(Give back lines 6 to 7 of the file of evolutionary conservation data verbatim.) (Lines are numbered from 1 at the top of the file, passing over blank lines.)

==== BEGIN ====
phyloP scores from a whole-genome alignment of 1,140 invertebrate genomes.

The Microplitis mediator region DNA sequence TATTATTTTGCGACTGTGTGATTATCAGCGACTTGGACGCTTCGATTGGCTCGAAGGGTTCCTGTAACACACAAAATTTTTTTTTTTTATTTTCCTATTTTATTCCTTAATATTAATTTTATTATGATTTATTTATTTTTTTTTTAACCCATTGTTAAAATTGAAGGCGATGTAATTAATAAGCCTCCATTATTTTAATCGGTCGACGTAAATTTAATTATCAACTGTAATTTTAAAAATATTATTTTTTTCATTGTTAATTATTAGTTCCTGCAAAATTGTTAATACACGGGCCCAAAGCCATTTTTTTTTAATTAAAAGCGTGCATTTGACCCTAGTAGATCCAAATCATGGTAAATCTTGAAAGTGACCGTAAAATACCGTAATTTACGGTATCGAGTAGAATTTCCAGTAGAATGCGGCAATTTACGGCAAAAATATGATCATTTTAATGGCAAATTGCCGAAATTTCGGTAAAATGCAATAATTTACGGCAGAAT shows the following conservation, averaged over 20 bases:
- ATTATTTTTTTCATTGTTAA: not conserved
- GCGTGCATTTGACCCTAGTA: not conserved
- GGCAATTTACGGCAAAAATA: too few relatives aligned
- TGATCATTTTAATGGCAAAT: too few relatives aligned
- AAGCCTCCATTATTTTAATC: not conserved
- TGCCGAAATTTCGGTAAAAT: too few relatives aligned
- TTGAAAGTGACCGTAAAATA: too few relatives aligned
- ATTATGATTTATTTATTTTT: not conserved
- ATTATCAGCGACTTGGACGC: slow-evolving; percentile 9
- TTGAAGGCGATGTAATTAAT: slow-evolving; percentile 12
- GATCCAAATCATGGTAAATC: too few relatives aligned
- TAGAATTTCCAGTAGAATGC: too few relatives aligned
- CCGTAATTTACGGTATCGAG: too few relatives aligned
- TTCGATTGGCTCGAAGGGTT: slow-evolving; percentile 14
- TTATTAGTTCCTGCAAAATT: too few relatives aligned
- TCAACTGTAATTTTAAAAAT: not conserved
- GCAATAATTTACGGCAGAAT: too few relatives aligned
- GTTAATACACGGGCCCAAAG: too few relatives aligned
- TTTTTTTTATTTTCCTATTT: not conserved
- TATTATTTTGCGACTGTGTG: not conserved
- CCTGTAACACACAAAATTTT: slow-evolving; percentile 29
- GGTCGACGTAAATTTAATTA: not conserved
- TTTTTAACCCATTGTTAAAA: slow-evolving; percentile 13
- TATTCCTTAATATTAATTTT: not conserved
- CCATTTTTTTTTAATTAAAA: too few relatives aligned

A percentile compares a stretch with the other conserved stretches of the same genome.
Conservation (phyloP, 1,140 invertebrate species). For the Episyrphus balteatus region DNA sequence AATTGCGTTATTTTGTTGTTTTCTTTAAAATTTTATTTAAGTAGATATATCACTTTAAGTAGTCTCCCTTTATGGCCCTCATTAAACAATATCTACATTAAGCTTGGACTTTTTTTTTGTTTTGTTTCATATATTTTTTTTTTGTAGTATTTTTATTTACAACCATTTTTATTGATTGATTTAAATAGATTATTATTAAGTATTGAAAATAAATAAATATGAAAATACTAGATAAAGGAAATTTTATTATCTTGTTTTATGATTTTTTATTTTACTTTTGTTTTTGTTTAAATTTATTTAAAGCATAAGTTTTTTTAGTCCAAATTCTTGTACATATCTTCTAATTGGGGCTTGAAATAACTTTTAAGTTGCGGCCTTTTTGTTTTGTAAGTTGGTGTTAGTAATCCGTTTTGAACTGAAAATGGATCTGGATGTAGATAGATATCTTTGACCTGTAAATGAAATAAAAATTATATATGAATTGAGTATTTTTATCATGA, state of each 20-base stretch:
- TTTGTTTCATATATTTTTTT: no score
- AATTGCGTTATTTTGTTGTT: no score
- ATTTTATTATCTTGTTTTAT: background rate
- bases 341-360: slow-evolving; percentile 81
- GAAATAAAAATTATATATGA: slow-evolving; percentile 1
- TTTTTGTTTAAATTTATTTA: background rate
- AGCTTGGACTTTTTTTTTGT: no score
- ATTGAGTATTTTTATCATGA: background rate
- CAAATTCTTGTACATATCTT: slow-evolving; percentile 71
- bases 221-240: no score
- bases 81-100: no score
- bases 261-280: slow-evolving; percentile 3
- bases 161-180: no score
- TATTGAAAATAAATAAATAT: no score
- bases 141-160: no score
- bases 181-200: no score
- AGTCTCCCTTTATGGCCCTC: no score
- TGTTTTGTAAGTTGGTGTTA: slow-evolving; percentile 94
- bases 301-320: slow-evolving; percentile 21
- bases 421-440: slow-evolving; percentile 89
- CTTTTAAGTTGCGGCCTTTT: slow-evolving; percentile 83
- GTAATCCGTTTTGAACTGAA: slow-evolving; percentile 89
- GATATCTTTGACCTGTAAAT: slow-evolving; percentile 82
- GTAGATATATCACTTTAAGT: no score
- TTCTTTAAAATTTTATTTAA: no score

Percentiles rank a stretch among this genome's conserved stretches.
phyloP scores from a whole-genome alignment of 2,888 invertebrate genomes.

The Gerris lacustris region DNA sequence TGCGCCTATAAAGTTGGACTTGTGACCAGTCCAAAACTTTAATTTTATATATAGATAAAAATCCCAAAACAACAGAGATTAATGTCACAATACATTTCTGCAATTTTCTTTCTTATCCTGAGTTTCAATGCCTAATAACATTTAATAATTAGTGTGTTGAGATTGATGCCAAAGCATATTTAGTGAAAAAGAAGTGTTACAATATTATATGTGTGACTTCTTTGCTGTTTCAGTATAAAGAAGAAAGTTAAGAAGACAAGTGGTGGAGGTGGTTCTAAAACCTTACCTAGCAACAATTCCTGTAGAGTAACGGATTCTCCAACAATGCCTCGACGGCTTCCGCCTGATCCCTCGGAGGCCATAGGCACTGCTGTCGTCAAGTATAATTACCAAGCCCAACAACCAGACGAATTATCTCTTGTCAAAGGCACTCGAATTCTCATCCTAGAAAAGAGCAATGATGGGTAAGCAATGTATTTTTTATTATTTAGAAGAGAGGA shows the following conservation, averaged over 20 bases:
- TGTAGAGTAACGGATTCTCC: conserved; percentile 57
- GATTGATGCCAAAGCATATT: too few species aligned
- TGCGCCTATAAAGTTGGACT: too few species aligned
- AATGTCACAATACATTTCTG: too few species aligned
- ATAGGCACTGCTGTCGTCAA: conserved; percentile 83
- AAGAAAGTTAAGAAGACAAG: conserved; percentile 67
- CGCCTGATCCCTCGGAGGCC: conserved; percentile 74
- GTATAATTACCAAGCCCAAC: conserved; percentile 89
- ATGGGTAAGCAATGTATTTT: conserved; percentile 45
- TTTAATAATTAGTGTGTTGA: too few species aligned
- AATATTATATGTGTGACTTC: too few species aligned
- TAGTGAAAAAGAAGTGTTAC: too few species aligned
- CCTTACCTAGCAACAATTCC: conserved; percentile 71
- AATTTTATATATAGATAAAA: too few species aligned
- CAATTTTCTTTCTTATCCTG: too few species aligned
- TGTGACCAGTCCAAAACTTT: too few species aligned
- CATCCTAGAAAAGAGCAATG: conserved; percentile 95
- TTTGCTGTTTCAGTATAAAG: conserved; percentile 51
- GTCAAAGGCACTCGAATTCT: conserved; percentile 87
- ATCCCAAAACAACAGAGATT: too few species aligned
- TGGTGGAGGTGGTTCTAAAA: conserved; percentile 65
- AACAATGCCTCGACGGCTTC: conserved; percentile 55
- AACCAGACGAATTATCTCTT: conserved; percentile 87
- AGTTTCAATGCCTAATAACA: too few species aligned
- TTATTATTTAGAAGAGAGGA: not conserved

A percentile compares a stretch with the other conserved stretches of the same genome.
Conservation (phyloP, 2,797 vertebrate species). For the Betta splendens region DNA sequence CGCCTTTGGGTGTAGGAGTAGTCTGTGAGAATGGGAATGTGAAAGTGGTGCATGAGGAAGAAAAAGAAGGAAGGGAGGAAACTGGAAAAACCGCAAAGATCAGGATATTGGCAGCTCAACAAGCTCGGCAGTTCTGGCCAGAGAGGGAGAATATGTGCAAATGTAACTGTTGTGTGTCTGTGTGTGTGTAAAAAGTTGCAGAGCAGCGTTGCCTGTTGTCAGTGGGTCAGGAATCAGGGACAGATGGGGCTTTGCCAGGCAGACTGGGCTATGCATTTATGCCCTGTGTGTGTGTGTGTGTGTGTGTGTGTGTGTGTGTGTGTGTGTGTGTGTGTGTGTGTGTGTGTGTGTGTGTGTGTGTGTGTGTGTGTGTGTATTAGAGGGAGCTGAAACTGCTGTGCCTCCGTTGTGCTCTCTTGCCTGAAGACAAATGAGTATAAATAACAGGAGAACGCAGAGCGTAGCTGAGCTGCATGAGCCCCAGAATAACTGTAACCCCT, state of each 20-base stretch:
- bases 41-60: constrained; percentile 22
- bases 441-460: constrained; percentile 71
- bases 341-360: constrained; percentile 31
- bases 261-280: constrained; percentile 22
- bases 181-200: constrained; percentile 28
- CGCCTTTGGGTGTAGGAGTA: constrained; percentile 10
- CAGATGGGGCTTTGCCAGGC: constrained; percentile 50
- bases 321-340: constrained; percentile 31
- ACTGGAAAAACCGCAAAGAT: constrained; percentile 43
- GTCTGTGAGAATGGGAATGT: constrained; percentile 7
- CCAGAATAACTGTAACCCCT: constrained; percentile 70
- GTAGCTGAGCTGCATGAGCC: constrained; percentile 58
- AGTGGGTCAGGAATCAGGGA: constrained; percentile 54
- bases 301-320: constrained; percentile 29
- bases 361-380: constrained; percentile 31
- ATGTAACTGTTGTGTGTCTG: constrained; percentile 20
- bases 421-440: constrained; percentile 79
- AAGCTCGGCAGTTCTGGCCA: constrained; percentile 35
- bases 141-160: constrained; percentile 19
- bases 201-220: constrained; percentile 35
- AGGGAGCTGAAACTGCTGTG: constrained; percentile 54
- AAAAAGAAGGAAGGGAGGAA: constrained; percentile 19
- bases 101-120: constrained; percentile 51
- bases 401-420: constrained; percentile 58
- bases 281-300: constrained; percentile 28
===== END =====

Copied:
- TGATCATTTTAATGGCAAAT: too few relatives aligned
- AAGCCTCCATTATTTTAATC: not conserved